Ethical Standards for Self-Driving Car Testing Are Still in Their Beta Stage

Tesla Autopilot Under Investigation
Tesla's autopilot function is under investigation after several crashes into parked emergency vehicles were reported. Telsa employees work outside a Tesla showroom in Burbank, California, March 24, 2020. Robyn Beck/Getty Images

For most auto manufacturers and technology companies, testing of self-driving or driverless vehicles is being done on a relatively small scale. Engineers and software developers for major automakers have been working for over a decade on ways to increase the effectiveness of these systems before bringing them, in stages, to market.

Tesla has taken a different approach. For years, the electric vehicle (EV) company has been offering customers access to a "Full Self Driving" beta software, allowing Tesla owners to effectively become guinea pigs for the company's tech. Over the last year, videos posted to social media have shown the technology failing in several cases.

The company is now under investigation by the National Highway Traffic Safety Administration (NHTSA) for several crashes where the Autopilot system was engaged.

Dr. Bryan Reimer, a research scientist at the MIT Center for Transportation, leads a team that explores the intersection of human behavior and automated driving features in production and future vehicles.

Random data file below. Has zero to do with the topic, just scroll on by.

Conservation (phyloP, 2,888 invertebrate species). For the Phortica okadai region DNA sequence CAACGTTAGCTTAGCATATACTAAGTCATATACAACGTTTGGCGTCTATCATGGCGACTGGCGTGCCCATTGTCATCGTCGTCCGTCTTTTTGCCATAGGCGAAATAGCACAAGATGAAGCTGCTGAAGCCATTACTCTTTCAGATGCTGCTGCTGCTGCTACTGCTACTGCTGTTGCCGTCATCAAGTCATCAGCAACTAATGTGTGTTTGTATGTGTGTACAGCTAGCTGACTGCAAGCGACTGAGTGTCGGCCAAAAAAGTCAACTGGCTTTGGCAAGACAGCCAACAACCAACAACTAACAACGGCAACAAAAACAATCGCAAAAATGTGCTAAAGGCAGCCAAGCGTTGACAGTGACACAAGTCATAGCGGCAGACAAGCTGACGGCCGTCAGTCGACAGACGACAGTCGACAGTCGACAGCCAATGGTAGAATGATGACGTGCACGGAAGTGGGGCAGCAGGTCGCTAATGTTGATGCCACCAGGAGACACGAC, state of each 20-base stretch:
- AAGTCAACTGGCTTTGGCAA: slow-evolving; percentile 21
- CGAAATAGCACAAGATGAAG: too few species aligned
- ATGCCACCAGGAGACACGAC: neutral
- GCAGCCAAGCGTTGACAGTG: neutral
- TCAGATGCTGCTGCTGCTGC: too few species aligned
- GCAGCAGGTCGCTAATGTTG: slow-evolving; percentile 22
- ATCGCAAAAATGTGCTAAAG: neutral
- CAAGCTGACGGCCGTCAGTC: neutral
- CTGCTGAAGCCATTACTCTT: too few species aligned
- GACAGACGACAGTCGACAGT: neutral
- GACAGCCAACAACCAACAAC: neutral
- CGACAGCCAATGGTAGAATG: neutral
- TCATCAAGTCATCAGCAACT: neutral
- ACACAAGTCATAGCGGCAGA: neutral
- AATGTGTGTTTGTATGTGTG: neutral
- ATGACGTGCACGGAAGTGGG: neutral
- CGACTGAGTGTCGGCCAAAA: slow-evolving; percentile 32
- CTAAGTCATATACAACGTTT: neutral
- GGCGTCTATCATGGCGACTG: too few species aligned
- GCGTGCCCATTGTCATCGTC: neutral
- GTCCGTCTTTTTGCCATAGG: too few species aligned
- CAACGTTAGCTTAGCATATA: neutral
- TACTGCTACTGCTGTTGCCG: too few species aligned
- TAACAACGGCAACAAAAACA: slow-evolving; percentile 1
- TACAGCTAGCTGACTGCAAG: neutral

In a recent interview, he told Newsweek that the push towards autonomous driving is a balancing act between what autonomous vehicles can do versus what a driver is capable of doing in conjunction with that technology. The goal is to take some of the more routine driving tasks out of the hands of the driver.

"Humans in their very nature, without appropriate support, become over-reliant on automation and often use it beyond the designer's perception of the system," he explained.

To combat that aspect of human nature, Reimer says that autonomous systems should be seen as a collaborative part of driving in helping drivers make moment-to-moment decisions.

Autonomous Vehicle Ride